Sermon and Worship Service Archive
- Morning Prayer
The High Road Or The Ditch
Listen to Morning Prayer
Trinity Church in the City of Boston
The Rev. Morgan S. Allen
October 4, 2020
Come Holy Spirit, and enkindle in the hearts of your faithful, the fire of your Love. Amen.
I speak often of my mentor and friend, the Very Rev. M.L. Agnew, Jr, the retired Dean of Saint Mark’s Cathedral in Shreveport, Louisiana, the retired Chaplain of Saint Ann’s Episcopal Church in Kennebunkport, Maine. When Missy and I met with him for our pre-marital counseling (a long time ago now), he engaged me in a conversation about discernment, one which resulted in my call to the Cathedral and Cathedral School … to seminary … to ordination … and, ultimately, to here, this parish and this pulpit. In a hundred ways and for a thousand reasons, I would not be at Trinity Church were it not for him.
The fundamentals of M.L’s leadership – to work hard; to learn the names and stories of the people you serve; to work hard; to love well even those who show you no love; to work hard; to see the most vulnerable of every community and seek them out to know and love; to work hard – the model of his lived witness continues to shape my life as a person and this ministry I steward as a priest.
M.L. kept in his pocket several old saws that he fit into various occasions and settings. Whether across the desk of his office, or across the table of a local plate-lunch counter, he did not hesitate to share these favored aphorisms. In the 25 years since those days, I fit (at least) one of his adages in my own vest, and I share it often with my children, even as I say it to myself … hearing the words in M.L’s Deep South, Mississippi accent: “Morgan, do not give other people permission to determine how you’re going to behave.” Hear that again (in my own affect):
Do not give other people permission to determine how you’re going to behave.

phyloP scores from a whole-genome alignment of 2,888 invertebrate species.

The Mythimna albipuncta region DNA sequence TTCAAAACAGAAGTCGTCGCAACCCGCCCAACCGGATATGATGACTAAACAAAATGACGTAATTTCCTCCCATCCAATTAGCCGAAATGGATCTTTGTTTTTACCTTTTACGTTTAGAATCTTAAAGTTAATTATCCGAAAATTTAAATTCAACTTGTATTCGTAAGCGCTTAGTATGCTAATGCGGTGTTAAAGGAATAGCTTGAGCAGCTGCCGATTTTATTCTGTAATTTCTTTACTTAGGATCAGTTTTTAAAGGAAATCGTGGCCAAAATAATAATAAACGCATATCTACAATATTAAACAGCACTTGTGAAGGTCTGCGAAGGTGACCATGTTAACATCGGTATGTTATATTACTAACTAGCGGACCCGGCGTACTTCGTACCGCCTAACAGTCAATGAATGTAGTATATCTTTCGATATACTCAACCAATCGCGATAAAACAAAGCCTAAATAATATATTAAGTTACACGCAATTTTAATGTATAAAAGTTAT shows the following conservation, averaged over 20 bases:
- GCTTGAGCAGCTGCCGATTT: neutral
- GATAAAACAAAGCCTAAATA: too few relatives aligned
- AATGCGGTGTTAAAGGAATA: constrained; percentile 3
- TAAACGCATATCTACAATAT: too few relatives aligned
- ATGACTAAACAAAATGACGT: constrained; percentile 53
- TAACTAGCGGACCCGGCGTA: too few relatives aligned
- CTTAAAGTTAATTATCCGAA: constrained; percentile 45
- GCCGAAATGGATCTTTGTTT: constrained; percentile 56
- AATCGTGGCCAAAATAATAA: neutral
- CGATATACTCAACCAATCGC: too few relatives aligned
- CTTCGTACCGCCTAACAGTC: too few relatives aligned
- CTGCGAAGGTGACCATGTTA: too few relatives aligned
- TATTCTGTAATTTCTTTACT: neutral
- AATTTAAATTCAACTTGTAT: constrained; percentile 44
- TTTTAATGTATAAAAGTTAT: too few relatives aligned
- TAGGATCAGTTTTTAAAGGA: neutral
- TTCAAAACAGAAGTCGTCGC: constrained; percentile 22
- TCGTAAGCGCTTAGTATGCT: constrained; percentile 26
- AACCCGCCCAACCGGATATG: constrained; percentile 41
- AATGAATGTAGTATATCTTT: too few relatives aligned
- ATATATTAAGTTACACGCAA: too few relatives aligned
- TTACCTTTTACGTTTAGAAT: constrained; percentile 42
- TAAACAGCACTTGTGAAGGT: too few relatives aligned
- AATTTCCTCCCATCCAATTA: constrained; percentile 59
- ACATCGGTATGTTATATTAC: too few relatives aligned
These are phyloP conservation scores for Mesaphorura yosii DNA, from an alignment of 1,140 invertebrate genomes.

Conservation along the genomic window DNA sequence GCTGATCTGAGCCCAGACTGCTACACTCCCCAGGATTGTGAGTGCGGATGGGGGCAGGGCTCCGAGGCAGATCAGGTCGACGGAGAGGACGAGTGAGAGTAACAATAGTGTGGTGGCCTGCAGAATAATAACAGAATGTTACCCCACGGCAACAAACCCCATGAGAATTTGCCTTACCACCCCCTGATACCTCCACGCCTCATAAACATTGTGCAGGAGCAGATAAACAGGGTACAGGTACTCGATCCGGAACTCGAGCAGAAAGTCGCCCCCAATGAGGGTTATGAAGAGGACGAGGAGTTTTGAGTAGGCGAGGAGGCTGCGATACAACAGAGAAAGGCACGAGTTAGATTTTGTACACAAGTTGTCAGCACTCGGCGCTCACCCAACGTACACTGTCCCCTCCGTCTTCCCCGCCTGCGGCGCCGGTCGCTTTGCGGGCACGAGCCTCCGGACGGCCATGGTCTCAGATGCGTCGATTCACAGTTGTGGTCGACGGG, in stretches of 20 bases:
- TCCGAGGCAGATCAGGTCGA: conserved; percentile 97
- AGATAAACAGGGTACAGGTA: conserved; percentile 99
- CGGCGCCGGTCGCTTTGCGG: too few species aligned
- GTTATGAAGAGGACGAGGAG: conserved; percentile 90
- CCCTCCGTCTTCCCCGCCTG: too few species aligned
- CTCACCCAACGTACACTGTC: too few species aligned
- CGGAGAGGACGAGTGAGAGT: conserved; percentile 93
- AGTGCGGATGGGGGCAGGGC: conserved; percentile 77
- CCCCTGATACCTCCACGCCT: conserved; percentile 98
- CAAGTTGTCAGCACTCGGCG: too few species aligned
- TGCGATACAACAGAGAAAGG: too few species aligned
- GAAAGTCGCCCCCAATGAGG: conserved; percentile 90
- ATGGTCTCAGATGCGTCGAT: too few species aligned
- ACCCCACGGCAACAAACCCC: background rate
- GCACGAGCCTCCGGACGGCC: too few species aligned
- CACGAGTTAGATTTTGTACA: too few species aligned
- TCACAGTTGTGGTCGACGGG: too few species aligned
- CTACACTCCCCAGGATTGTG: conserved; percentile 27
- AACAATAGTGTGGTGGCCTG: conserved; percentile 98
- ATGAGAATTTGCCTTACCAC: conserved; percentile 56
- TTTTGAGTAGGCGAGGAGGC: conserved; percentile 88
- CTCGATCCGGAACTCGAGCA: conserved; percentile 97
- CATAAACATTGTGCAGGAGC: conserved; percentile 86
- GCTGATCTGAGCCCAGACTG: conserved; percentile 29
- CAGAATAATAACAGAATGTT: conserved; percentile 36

For my teenagers, this counsel often targets “peer pressure,” as in, “So-and-so, and so-and-so, and so-and-so, are all going to the mall, this weekend. Their parents have given them money: money to go shopping, and money to get their lips, eyebrows, noses, and ears pierced and tattooed. They’re even riding together in the car – a very small car, without windows that roll down – and no one is making them wear masks.”[i]
This sort of scenario prompts in me the collective form of that old saw: “We don’t give other people permission to determine how we’re going to behave … do we? Do we do that? No. No, we don’t do that.” A declaration usually followed by a grunt and some stomping on the one side, and a sip of brown liquid on the other.
So if not by what our friends’ parents permit, how do we know how to behave?
This morning’s appointment continues the Exodus narrative we have traced since late summer. That story began for us in August, when Pharaoh’s daughter pulled the infant Moses out of the river Nile;[ii] continued with God’s call to Moses from the burning bush at Mount Horeb[iii] – the first Passover,[iv] the parting of the Red Sea, [v] God’s provision of manna and quail after the Israelites’ complaining.[vi] Then, last week, Moses takes his staff, a symbol of the Israelites’ salvation, returns to the same site (spiritually, if not geographically) where he first encountered God and received his vocation, strikes the rock as directed, and water flows from stone, providing for his thirsty companions.
Then, after a war with Esau’s descendants and three days of Moses’ raucous engagement with God on the mountain, we now pick up the narrative with this morning’s appointment, when God announces, “I am the Lord your God” … I am the Lord your God.[vii] And the Ten Commandments follow:
you shall have no other gods before me;
you shall not make for yourself an idol;
you shall not make wrongful use of the name of the Lord;
[you shall] honor your father and your mother;
[you shall] remember the Sabbath;
you shall not murder;
you shall not commit adultery;
you shall not steal;
you shall not bear false witness;
you shall not covet.[viii]
See, in response to the Israelites ad hoc organization borne of survival’s urgencies – escaping from slavery, from hunger, from thirst – God now establishes a new ethos, one that emerges from the creative love and concern of that first declaration, “I am the Lord your God.” Whatever else shall come to pass in seasons soon and long from now, in places near and far away, in situations known and not yet imaginable: I am the Lord your God. I have made you, and I have made you precious. I have chosen you as sign for all people of my love for everything and everyone I have created. Honor my love – and our love for one another! – always.